Magnet
Electricity and Magnetism

Electromagnets at work - Teaching and learning issues

Teaching Guidance for 11-14

The Teaching and Learning Issues presented here explain the challenges faced in teaching a particular topic. The evidence for these challenges are based on: research carried out on the ways children think about the topic; analyses of thinking and learning research; research carried out into the teaching of the topics; and, good reflective practice.

The challenges are presented with suggested solutions. There are also teaching tips which seek to distil some of the accumulated wisdom.

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Things you'll need to decide on as you plan

Magnet
Electricity and Magnetism

Things you'll need to decide on as you plan: Electromagnets at Work

Teaching Guidance for 11-14

Bringing together two sets of constraints

Focusing on the learners:

Distinguishing–eliciting–connecting. How to:

  • account for the action of devices using simple ideas

Teacher Tip: These are all related to findings about children's ideas from research. The teaching activities will provide some suggestions. So will colleagues, near and far.

Focusing on the physics:

Representing–noticing–recording. How to:

  • relate the actions of electromagnets to the actions of permanent magnets
  • keep electrical and magnetic loops separate

Teacher Tip: Connecting what is experienced with what is written and drawn is essential to making sense of the connections between the theoretical world of physics and the lived-in world of the children. Don't forget to exemplify this action.

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Magnets and electromagnets

Magnet
Electricity and Magnetism

Magnets and electromagnets

Teaching Guidance for 11-14

It's all magnetism

Wrong Track: Bar magnets are different to electromagnets, it's a different kind of magnetism.

Right Lines: Permanent magnets and electromagnets give rise to the exactly same kind of magnetic force.

Making the connection

Thinking about the learning

An electromagnet certainly looks quite different to a permanent bar magnet. It is therefore understandable that learners might believe that the two sources produce quite different kinds of magnetism.

Thinking about the teaching

When moving on from permanent magnets to electromagnets it is worth emphasising the point that you are exploring a new way of producing the same kind of magnetic effect. Avoid giving the impression that you are starting a brand new topic.

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Where is the electric current?

Magnet
Electricity and Magnetism

Where is the electric current?

Teaching Guidance for 11-14

Where is the current?

Wrong Track: When you switch on the power supply for the electromagnet there is an electric current that flows through the coil of wire and into the iron. The electric current then turns the iron core into a magnet.

Right Lines: The electric current in the coils of wire of the solenoid creates a magnetic field, magnetising the iron core. There is no current in the iron core.

Current doesn't flow through the core

Thinking about the learning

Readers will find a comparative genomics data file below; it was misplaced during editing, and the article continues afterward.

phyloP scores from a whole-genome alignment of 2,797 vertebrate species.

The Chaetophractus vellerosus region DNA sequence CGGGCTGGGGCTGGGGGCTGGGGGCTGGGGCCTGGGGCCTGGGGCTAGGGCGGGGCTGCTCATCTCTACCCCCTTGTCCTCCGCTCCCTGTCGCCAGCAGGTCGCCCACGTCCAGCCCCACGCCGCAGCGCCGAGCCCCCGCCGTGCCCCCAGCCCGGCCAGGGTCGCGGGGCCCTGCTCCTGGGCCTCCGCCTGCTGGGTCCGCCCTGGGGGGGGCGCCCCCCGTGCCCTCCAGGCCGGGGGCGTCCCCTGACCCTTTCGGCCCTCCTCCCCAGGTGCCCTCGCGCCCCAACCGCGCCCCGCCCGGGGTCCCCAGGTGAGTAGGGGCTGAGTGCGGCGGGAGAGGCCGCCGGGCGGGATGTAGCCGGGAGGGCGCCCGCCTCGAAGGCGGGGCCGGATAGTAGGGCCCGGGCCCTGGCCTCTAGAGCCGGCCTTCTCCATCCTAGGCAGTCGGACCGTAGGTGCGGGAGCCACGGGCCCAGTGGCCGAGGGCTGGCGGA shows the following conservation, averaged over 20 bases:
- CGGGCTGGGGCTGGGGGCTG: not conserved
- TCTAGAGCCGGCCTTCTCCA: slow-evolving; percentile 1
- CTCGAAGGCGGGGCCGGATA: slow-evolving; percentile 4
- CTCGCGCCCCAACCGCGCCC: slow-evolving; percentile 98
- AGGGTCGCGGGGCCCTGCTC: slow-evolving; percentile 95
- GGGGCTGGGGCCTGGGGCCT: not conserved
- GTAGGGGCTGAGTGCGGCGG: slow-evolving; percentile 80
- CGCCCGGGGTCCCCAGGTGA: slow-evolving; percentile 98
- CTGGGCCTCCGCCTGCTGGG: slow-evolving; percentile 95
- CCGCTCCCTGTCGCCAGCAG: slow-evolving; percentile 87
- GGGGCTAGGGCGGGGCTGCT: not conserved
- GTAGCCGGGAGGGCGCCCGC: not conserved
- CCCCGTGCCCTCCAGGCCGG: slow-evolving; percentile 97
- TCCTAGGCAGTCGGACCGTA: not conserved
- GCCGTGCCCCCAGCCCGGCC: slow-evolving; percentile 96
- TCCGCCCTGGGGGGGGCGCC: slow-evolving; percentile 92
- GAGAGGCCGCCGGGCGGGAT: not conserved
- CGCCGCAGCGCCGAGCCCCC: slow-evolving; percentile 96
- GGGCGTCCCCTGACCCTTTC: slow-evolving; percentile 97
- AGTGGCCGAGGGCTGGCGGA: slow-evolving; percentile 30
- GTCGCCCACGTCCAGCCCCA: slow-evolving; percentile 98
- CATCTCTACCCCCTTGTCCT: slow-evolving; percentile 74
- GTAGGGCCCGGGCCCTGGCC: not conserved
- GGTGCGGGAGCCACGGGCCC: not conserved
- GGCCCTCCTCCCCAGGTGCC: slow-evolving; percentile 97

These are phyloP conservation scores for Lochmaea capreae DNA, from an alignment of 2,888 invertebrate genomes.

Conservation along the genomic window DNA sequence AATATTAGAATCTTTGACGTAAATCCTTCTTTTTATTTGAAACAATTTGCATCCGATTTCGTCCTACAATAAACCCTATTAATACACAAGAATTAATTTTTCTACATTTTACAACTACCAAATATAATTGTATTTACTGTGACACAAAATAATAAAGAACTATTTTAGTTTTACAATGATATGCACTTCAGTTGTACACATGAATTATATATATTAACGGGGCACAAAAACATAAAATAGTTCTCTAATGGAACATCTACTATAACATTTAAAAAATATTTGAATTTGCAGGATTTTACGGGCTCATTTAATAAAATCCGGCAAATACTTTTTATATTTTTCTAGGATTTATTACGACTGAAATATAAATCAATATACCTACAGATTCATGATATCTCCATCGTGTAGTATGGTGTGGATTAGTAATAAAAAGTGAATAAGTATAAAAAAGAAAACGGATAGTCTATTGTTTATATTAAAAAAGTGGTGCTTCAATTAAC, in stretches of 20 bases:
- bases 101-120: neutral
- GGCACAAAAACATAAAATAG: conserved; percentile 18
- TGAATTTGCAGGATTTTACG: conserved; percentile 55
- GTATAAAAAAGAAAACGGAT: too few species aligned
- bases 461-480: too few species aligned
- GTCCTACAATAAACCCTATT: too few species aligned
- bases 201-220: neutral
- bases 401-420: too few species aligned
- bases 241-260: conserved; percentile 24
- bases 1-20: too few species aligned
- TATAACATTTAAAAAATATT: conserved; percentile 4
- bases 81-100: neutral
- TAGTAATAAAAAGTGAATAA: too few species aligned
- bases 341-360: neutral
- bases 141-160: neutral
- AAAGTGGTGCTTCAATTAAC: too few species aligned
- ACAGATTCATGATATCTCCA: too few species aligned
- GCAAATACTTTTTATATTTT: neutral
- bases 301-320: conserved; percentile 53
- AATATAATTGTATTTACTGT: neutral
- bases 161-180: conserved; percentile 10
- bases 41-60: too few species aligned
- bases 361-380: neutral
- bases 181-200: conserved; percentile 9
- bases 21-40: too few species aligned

When making an electromagnet in class, pupils are likely to wrap a coil of insulated wire around a nail or some other piece of iron. Pupils often assume that when the circuit is switched on the electric current flows from the wire and into the nail (despite the wire being insulated). This is not the case. The electric current remains in the wires wrapped around the nail. It is the magnetic field due to the electric current that affects the nail.

Thinking about the teaching

The magnetic loop and the electrical loop are quite separate. There is more on this in the SPT: Electricity and energy topic, where electromagnetic devices are discussed in more detail.

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Making stronger electromagnets

Magnet
Electricity and Magnetism

Making stronger electromagnets

Teaching Guidance for 11-14

Adding to electromagnets

Thinking about the learning

The idea that an electromagnet can be made stronger by…

  • Increasing the number of coils (or turns) of wire
  • Increasing the electric current through the coil
  • Placing a magnetic material inside the solenoid coil

… is one which makes sense to most pupils.

Some may ask:

Lorna: Why is it that adding the iron core increases the strength of the electromagnet?

The simple idea here is that the iron becomes magnetised so that now, not only do we have the magnetic field due to the electric current passing through the coils of wire, but also the additional field due to the magnetised iron.

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Thinking about actions to take

Magnet
Electricity and Magnetism

Thinking about actions to take: Electromagnets at Work

Teaching Guidance for 11-14

There's a good chance you could improve your teaching if you were to:

Try these

  • relate the actions of electromagnets to those of permanent magnets
  • be very clear to separate electrical loops from magnetic fields
  • construct careful step-by-step accounts of the action of devices

Teacher Tip: Work through the Physics Narrative to find these lines of thinking worked out and then look in the Teaching Approaches for some examples of activities.

Avoid these

  • conflating the field with the coil producing the field

Teacher Tip: These difficulties are distilled from: the research findings; the practice of well-connected teachers with expertise; issues intrinsic to representing the physics well.

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